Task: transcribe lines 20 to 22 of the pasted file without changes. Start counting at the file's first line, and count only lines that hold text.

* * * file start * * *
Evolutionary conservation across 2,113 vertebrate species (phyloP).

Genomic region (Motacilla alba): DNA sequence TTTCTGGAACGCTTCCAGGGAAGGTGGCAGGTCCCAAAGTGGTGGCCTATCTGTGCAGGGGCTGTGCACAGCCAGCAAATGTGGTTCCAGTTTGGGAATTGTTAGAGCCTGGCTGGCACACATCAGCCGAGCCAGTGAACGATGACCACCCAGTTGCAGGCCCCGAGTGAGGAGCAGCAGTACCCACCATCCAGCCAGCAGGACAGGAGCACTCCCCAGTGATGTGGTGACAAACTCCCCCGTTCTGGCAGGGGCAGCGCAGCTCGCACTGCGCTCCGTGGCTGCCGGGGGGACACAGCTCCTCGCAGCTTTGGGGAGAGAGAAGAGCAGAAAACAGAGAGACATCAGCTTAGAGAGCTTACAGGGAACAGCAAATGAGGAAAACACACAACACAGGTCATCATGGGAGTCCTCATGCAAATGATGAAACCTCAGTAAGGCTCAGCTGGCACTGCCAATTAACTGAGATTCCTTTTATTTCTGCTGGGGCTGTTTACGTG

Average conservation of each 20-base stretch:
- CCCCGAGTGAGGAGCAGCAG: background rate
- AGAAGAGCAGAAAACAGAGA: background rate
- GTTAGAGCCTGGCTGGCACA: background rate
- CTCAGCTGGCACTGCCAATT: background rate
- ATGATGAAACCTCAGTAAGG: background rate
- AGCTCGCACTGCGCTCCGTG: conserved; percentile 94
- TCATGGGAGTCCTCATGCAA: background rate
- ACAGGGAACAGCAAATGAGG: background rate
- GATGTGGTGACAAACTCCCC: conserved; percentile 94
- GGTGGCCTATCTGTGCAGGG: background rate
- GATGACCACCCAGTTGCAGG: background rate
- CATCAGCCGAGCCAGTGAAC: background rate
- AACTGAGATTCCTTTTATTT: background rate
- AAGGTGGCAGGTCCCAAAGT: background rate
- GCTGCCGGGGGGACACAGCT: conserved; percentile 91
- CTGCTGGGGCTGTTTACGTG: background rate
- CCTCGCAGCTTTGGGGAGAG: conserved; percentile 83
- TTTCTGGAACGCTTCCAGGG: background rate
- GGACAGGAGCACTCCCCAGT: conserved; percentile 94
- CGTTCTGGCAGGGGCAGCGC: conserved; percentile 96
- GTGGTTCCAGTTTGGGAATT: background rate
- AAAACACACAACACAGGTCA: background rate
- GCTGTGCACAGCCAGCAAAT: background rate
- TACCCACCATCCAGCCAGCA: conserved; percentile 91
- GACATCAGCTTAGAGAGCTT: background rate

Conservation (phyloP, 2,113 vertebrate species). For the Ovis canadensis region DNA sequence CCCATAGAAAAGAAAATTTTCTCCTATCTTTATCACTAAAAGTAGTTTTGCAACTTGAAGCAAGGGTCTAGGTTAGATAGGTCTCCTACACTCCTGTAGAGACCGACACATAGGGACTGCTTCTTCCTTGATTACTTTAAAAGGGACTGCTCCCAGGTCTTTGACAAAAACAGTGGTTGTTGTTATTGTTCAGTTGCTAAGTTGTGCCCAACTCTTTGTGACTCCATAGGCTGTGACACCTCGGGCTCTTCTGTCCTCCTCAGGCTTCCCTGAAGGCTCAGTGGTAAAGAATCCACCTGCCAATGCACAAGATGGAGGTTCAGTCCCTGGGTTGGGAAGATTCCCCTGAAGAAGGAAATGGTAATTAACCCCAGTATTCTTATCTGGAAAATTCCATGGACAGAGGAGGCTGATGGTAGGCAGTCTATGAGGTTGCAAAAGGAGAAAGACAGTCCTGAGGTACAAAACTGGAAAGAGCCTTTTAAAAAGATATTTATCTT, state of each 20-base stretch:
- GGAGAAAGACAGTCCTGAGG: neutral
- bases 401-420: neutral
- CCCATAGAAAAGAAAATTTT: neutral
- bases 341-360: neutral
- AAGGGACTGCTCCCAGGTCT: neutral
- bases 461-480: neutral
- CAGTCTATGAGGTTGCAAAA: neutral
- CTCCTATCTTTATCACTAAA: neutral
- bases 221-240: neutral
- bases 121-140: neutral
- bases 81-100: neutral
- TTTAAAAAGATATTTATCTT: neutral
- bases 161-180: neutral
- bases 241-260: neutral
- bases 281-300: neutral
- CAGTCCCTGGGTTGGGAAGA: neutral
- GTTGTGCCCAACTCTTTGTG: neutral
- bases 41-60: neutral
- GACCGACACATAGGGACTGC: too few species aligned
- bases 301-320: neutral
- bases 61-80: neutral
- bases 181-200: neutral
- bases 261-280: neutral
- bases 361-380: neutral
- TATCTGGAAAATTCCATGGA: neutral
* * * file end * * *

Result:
- CCTCGCAGCTTTGGGGAGAG: conserved; percentile 83
- TTTCTGGAACGCTTCCAGGG: background rate
- GGACAGGAGCACTCCCCAGT: conserved; percentile 94